I love the range I got. Since so far, I only have a small amount of red skins my samples are small—about 1 ½” on a side and only silks. Ida Grae in her book Nature’s Colors, wrote: “Depth of color depends upon a large concentration of onion skins in proportion to a small amount of textile”. I’m taking that to heart. I saved the dye and hope to get more out of it. Our chef has brought me the onion skins and I’m now begging for more red ones. I’ve got a lot of the yellow ones.

I love the moire in the sheer fabrics.

One more arrangement while playing around. I am so happy!

Sampler or Sample?

Introduction:
Someone commented about my previous post on making a sampler: “Sample or Sampler”. I think most of us know about samplers but the difference between that and sample needs some thinking about. What do I mean by “sample”? I mean trying out your ideas on the ACTUAL WARP before weaving a project. That means making your warp long enough to “sample” as well as weave your project(s). Here are some of my examples I wove long ago.

“African Thoughts” was my sampler when I was a student for the class in Supplementary Warp. I was inspired by a picture of a textile with lots of triangles in a book on African textiles. I made my triangles first then tried many other tie-ups. I think that was my first experience of realizing how different designs could be made with one threading by changes in the tie-up. I ended the sampler similar to the beginning to turn the sampler into a wall hanging.

This box was my project after the  African Thoughts sampler in the supplementary warp class. It is linen, double weave, with the supplementary warp in between the layers. It was all loom controlled. Putting the box together after it was woven took hours. But it gave me a chance to get to handle and get to know the textile.

Here is a sample cut from a sampler in fine silk. This was my first attempt at fine threads. A friend saw it on the loom and offered me the name of a good therapist! I had trouble with the selvedges. The reason is a lesson I really learned. The end delivery shuttle was too long for the narrow warp.

I made several pieces on the fine silk warp. And dealt with the bad selvedges by folding the edges around foam core board. I call this “Cloud Tiles”. I was inspired by an exhibition of tiles I saw in a museum.

Now, this is a real sampler! I wove off a warp I’d made for a class and tried warp face and weft twills on the 4-shafts. I found out later this is called damask. I got the inspiration, then, to make a third level: warp face twill, balanced twill, and weft faced twill. I made little compositions within the sampler thinking about pages in a book. It is still in tack.  I call it my “Clown Sampler” and it has never left my studio.

This color blanket taught me how important to make a SAMPLE on the actual warp of the project. My sampler was narrow (5” wide or so). I used the same sett (epi) for the big warp that was about 36” wide. The wefts didn’t pack down enough for a balanced weave that is required for a color blanket. In other words, the warp dominated over the weft in all the colors. Now I know that for a wider warp I need to open up the sett to accommodate the more friction there is in the reed.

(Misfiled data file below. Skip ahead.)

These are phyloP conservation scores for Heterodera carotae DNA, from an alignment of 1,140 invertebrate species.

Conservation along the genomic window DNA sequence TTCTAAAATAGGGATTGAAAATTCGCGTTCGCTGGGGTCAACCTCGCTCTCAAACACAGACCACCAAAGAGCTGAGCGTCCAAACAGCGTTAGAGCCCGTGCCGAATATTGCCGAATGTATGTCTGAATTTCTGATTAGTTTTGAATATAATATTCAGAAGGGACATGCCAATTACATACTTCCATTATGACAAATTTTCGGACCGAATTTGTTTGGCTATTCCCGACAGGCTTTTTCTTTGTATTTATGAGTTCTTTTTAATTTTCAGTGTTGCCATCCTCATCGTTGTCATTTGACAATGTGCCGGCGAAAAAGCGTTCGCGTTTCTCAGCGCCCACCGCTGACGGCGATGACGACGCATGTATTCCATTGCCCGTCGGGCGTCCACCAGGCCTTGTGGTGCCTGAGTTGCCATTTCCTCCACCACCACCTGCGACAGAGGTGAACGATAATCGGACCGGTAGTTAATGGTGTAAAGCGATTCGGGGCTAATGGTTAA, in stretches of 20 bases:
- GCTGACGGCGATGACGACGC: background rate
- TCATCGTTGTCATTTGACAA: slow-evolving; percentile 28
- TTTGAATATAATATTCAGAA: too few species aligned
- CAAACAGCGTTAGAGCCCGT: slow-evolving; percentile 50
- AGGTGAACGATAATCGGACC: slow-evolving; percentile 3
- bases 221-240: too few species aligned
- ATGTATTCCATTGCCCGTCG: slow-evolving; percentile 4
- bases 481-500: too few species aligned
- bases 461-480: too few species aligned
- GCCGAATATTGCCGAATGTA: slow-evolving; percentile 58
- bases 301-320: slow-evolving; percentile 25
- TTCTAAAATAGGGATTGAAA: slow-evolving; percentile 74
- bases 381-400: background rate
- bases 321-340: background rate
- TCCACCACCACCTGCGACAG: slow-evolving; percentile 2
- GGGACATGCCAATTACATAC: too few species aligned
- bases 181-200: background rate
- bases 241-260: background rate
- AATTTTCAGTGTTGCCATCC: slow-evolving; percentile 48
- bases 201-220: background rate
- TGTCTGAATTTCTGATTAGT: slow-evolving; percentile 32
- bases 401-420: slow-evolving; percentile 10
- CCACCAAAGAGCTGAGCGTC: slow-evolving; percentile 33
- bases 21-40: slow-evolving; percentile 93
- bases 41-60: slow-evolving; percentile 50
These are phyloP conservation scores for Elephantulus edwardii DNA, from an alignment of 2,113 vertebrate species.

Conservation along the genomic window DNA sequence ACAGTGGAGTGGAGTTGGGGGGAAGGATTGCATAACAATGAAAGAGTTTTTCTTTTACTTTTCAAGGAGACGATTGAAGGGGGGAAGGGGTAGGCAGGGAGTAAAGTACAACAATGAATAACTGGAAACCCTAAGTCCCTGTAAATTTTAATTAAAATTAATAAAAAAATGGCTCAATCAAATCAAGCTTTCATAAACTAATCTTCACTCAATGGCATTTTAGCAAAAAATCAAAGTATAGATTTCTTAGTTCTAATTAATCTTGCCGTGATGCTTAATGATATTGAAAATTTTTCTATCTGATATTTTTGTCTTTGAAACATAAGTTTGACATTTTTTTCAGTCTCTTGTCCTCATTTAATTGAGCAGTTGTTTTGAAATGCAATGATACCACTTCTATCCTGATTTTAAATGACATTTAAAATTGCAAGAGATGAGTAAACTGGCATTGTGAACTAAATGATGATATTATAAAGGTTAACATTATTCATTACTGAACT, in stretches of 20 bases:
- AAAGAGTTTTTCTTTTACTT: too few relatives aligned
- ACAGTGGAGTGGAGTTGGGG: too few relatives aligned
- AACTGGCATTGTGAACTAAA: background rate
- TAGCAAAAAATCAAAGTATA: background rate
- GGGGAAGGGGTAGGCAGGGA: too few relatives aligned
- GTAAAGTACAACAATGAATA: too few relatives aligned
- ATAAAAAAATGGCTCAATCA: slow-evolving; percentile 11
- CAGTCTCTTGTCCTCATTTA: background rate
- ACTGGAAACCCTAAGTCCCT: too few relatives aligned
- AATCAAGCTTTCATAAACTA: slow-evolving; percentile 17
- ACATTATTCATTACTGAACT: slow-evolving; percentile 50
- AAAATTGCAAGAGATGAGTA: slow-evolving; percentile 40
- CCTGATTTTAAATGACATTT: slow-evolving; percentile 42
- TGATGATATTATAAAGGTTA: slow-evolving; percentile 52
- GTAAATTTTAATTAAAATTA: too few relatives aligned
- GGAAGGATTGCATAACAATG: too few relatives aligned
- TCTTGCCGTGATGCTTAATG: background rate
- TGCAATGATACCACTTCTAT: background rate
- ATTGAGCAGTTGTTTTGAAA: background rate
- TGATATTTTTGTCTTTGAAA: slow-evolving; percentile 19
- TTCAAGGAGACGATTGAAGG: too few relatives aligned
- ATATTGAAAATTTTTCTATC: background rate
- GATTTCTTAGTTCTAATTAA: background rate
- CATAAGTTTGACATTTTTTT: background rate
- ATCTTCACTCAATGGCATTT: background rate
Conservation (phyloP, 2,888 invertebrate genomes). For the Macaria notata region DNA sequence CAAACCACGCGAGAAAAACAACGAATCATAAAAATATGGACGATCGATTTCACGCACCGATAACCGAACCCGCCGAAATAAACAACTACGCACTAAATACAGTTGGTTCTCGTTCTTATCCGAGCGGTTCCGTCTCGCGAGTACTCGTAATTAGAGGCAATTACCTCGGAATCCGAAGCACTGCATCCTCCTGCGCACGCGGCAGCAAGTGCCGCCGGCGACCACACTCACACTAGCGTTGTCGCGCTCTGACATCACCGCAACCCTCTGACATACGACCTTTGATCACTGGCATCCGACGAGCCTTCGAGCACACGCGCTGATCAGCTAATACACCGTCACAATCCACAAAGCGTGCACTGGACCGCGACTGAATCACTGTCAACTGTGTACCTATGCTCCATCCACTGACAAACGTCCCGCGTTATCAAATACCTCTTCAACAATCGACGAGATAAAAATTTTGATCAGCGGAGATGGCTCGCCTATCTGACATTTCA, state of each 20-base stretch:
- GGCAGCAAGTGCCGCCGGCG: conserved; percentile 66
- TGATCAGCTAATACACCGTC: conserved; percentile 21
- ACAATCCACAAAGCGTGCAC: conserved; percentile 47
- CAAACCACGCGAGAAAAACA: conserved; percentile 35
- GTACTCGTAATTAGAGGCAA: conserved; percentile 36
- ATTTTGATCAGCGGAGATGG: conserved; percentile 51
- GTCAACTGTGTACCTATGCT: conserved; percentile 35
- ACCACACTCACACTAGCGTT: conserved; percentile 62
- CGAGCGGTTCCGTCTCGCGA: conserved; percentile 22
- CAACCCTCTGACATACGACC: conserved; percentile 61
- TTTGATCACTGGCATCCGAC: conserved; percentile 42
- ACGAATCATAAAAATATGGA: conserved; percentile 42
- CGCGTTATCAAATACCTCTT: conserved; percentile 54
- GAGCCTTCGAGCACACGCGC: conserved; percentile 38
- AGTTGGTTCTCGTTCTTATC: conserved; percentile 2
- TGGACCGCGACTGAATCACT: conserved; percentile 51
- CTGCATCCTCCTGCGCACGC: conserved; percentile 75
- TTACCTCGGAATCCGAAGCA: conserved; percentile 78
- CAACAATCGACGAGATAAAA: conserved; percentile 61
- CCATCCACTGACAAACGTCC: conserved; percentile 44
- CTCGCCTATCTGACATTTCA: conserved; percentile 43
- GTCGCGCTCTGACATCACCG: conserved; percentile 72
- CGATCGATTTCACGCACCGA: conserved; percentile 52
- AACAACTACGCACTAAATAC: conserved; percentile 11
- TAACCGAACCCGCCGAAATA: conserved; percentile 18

“Red Squares” is another supplementary warp piece. I sampled on the warp first. Then wove this piece. I still like supplementary warp a lot. You don’t have wefts mucking up your ideas.

This little piece I cut from a Lampas sampler. I am remembering that the black yarn was the same boucle I wove in the sampler just before the lockdown. That was my favorite part of the sampler and I plan to use it in the final project with what is left on the loom. Next year??

From an Easy Way to Thread a Needle to The Magic of Kaketsugi Restoration

Everyone may know this technique for threading a needle. Beate Schauble’s comment about my moth-eaten blanket sent me to this fascinating YouTube video: “The Magic of Kaketsugi Restoration”. I wanted to make a post about it so that I could have an excuse to try it. I have a lot of patience but I can’t conceive of the idea that I would even do one tiny patch the Kaketsugi way! I’m still thinking about what I’ll do with the blanket and appreciate all the suggestions people have sent.

Kaketsugi is a method of mending that takes a patch from a hidden part of a garment and pulls threads from the patch into the cloth to be mended. You need the patch to be the same fabric so the threads can match thread-for-thread. I found pieces of a cloth that were dyed and undyed to give contrasting colors with the same thread count for my experiment. I was startled to see how big the patch had to be to give enough for the fringes on all 4 sides. I used a rather fine tapestry (blunt) needle.

The first 3 photos show the method of threading a needle using a loop of thread. This technique is used in Kaketsugi mending.

The thread is inserted in the thread loop.

You pull on the loop and that draws the thread right through the eye of the needle!

For Kaketsugi you thread a needle with a loop. Then isolate the thread you will work into the cloth. Hold the other threads back with the thumb so you can see where to insert the needle.

Weave the needle in and out of the cloth in the place where the thread is to go. Only pick up a thread or 2 on the right side of the cloth so it doesn’t show.

Insert the patch-thread into the loop in the needle.

Pull the needle out of the cloth, pulling the loop and patch-thread through the path the needle took and come out to the surface.

When you pull the needle with the loop thread out of the cloth it pulls the patch-thread along the path like magic. Note at first I wove the needled in and out too coarsely so it shows too much. As I got better you can barely see the path of the repair thread. In the video you can see that the fringes are brought to the wrong side and a patch is ironed over the threads.